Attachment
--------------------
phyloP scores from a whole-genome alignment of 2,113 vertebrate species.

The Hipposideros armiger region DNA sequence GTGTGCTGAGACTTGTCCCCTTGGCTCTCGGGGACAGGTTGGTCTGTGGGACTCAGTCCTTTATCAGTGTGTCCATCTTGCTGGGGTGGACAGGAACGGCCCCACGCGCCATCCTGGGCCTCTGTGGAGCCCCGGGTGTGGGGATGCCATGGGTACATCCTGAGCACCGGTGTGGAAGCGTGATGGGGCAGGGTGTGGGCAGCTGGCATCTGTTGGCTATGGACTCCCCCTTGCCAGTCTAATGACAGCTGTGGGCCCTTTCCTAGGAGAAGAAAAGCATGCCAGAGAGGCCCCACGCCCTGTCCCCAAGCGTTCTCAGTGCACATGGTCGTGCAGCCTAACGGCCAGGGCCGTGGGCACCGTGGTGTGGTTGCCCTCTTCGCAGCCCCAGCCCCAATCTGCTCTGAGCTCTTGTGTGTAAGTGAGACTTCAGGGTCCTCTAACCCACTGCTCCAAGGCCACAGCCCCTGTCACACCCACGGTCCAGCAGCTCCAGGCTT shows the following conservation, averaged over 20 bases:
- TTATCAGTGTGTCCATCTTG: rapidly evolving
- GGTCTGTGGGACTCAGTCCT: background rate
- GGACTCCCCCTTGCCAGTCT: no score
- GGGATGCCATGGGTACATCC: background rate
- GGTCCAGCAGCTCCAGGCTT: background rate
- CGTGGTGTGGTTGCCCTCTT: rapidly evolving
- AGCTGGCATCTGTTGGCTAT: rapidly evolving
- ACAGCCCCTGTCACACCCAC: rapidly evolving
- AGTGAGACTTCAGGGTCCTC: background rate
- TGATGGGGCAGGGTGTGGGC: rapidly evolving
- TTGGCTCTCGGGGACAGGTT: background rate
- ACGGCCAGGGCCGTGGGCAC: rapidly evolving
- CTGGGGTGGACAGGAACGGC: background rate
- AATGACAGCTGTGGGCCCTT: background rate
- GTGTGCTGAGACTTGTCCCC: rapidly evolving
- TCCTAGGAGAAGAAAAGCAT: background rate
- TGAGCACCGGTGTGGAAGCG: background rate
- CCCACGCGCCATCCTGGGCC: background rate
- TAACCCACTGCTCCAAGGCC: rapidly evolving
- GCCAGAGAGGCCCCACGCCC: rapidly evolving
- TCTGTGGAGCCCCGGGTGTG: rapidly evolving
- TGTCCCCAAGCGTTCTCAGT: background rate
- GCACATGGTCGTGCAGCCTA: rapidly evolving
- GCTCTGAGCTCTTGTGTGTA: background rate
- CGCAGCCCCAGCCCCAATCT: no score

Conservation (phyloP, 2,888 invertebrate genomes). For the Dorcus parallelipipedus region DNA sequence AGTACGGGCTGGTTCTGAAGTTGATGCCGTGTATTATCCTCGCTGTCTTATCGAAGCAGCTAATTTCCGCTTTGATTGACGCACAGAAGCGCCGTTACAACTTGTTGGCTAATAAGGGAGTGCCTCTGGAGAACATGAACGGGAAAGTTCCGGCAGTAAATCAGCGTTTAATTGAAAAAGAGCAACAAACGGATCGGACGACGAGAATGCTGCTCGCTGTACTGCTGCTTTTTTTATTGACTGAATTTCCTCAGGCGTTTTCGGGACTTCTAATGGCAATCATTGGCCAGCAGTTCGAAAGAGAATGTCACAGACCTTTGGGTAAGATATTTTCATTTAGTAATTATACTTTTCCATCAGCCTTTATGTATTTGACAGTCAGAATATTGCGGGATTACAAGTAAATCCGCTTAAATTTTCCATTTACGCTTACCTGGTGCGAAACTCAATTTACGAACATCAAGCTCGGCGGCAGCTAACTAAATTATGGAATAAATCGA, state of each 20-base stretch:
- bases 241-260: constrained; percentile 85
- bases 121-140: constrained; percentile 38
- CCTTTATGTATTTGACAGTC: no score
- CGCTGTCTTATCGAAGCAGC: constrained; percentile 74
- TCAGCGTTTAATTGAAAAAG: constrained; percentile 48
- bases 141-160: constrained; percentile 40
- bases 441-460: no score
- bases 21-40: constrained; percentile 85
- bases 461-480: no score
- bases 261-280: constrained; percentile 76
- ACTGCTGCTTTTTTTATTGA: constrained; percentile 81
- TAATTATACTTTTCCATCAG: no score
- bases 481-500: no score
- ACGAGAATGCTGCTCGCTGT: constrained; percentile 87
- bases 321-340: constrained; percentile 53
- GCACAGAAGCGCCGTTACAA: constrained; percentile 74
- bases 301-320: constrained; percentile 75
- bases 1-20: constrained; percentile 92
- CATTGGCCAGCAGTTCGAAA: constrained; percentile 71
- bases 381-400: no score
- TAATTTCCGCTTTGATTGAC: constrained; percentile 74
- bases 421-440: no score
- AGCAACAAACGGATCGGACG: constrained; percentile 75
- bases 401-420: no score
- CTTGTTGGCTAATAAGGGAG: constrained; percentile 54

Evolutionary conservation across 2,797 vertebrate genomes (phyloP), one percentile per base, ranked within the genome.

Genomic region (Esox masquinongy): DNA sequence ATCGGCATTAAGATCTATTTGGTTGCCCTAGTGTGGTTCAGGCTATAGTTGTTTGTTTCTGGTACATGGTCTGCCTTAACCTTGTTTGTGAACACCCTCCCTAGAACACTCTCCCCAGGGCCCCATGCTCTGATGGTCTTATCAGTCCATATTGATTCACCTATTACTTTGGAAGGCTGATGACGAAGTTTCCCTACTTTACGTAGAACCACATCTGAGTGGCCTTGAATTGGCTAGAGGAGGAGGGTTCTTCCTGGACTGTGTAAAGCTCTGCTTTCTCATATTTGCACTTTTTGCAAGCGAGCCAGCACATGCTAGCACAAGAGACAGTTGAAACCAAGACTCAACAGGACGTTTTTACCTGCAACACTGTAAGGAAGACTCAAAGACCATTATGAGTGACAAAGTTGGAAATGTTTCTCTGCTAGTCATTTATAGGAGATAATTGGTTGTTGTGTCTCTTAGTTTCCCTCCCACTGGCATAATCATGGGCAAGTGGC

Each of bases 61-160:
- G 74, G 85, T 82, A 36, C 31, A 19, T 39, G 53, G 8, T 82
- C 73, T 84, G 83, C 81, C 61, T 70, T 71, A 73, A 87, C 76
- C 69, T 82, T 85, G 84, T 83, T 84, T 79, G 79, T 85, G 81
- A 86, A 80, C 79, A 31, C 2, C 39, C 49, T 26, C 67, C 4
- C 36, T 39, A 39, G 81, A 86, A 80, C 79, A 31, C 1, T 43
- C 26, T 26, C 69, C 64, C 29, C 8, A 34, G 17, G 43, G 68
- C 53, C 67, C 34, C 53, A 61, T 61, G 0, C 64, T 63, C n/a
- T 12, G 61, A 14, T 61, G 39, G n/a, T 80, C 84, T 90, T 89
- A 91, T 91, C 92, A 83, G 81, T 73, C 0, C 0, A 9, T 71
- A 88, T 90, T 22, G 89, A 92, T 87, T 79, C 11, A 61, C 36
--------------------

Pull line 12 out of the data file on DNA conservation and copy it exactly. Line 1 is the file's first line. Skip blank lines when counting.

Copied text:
- TGATGGGGCAGGGTGTGGGC: rapidly evolving